Inside the crater feels like another planet. So much in fact, that I wouldn’t be surprised if episodes of Star Trek, Doctor Who, or other sci-fi shows and movies had been filmed there (to my knowledge, the only thing filmed there was a music video, so Hollywood producers, take note!) It’s also much bigger than it looks from the top. We were also warned not to get too close to the lakes because the mud is famous for stealing your shoes. However, as the wet season seems to be over, most of the ground inside the crater was dry and we stayed a few feet away from the water’s edge.

I might’ve taken a few hundred pictures of this crater, because I found it unique and so beautiful. It was also astounding to me that this majestic natural wonder felt like a hidden gem. Yes, it was “discovered,” but it wasn’t overrun with crowds.

Our group of 10 ended up climbing up one of the sheer walls of the crater, except upon closer inspection, this climb was not that bad at all. Yes, I was out of breath, but it also didn’t feel difficult. My kids climbed it like it was easy. You don’t need fancy equipment, you do need to have a bit of balance and flexibility.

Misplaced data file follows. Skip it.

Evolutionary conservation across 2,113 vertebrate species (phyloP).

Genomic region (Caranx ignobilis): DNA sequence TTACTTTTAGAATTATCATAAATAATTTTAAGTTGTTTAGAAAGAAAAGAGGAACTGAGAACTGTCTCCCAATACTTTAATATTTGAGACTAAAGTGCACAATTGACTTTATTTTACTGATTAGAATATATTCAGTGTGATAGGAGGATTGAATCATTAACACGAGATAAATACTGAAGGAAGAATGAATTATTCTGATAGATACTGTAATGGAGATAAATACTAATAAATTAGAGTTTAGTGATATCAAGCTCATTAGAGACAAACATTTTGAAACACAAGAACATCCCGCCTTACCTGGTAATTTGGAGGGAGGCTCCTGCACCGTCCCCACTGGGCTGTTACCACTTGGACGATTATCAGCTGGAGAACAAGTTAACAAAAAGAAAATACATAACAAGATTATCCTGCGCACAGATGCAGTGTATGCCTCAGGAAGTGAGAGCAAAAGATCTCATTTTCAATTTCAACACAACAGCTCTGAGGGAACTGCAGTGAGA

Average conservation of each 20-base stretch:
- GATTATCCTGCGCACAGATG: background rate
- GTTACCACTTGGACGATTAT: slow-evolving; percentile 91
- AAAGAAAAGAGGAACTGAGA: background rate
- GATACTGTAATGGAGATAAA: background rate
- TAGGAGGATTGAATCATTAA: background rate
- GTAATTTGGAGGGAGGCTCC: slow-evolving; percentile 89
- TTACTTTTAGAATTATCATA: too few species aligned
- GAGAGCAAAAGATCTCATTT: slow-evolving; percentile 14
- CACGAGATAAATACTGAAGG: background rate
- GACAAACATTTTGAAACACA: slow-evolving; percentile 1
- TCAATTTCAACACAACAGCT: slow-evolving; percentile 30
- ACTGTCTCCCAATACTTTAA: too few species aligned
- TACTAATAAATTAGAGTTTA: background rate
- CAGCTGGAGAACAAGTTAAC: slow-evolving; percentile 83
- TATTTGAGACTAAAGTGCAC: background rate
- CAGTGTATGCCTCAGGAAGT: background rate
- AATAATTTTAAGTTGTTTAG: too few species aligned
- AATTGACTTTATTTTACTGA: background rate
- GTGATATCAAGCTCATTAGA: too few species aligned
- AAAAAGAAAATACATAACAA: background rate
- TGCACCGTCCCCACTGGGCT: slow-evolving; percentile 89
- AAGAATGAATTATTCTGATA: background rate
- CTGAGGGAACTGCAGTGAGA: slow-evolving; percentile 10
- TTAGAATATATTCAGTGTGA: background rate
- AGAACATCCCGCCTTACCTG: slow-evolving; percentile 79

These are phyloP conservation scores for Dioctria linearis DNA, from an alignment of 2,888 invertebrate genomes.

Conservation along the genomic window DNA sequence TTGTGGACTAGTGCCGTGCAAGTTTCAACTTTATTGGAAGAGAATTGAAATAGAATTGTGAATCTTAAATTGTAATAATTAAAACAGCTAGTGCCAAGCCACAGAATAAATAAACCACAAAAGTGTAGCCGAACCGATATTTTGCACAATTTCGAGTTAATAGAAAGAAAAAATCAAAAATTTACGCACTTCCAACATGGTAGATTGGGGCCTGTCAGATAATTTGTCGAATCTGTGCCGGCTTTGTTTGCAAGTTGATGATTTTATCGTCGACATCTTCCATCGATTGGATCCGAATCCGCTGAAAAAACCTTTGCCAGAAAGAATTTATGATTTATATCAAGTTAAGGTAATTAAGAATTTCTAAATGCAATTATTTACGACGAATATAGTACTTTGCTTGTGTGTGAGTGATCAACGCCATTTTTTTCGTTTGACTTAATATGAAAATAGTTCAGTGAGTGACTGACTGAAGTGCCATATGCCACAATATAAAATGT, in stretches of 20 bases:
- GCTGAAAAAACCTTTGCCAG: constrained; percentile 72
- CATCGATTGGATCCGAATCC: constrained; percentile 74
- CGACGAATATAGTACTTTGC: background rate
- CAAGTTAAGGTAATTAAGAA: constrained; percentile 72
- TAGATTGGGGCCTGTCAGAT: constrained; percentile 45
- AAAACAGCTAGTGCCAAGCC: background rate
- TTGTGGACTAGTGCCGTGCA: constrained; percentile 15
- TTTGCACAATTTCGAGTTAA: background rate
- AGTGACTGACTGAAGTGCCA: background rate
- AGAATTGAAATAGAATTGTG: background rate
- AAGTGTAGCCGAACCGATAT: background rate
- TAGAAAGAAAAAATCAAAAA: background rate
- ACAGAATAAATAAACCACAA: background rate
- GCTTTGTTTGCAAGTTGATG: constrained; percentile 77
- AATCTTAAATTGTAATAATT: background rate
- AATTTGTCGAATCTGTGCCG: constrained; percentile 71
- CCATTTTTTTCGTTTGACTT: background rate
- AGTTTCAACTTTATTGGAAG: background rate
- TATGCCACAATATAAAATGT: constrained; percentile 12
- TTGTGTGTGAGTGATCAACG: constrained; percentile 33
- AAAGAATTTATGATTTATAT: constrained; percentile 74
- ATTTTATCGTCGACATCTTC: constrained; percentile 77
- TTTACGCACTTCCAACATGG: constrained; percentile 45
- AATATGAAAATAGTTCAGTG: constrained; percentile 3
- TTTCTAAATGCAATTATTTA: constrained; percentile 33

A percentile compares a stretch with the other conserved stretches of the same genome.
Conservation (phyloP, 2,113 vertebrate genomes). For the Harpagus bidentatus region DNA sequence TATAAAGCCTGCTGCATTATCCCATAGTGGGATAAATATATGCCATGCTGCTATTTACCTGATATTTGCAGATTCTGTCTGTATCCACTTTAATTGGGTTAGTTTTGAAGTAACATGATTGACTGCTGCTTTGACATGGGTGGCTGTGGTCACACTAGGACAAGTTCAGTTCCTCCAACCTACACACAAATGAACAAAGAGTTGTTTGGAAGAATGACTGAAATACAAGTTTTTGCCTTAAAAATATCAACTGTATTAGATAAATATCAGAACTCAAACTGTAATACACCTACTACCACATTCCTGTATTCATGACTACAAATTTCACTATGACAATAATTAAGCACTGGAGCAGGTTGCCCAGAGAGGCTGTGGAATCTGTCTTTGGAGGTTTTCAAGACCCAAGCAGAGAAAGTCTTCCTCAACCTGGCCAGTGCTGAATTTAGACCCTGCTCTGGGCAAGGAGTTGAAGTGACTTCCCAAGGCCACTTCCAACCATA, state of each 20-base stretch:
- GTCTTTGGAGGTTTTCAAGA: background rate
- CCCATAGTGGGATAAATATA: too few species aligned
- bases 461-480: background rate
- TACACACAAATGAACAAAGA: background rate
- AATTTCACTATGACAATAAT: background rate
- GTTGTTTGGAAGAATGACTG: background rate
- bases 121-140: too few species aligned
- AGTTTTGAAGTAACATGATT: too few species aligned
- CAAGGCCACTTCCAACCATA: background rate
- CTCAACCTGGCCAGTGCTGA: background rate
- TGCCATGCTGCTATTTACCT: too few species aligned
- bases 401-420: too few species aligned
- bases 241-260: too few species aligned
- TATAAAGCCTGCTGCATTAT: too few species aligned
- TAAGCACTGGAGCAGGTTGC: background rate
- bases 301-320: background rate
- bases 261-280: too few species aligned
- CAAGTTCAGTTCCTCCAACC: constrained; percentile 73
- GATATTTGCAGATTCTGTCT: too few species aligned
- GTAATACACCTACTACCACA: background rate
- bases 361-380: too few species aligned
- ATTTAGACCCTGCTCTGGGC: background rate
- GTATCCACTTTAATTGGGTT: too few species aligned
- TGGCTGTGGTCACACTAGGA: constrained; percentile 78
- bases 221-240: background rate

After climbing out of the crater

We walked back towards the tunnel. We did stop to buy cold water and esquite from the vendors (I still didn’t take a picture, I dug right in because I love it). I was able to get mine in a cup, because I’m not ready to eat esquite on the cob in front of people. I’m afraid I’ll make a big ol’ mess. My kids went with the other family’s 7 and 12 year old and found snacks that they liked.

“There’s another crater not far from here, would you like to go?” our friend asked. “It’s different from this one.”

Of course, we said, yes! This adventure led to more adventures and that is another post for another day.

The pink water around the edge of the crater's lake

Is it worth is to see Las Sietes Luminarias?

Is a resounding YES enough to convince you to go visit? I hope so. When you are planning your visit to Guanajuato City, GTO, or Queretaro, QRO, know that Las Sietes Luminarias are under an hour and a half drive. It is worth trying to find this lovely gem. Be aware, you will want to take a lot of pictures, so make sure your batteries are fully charged!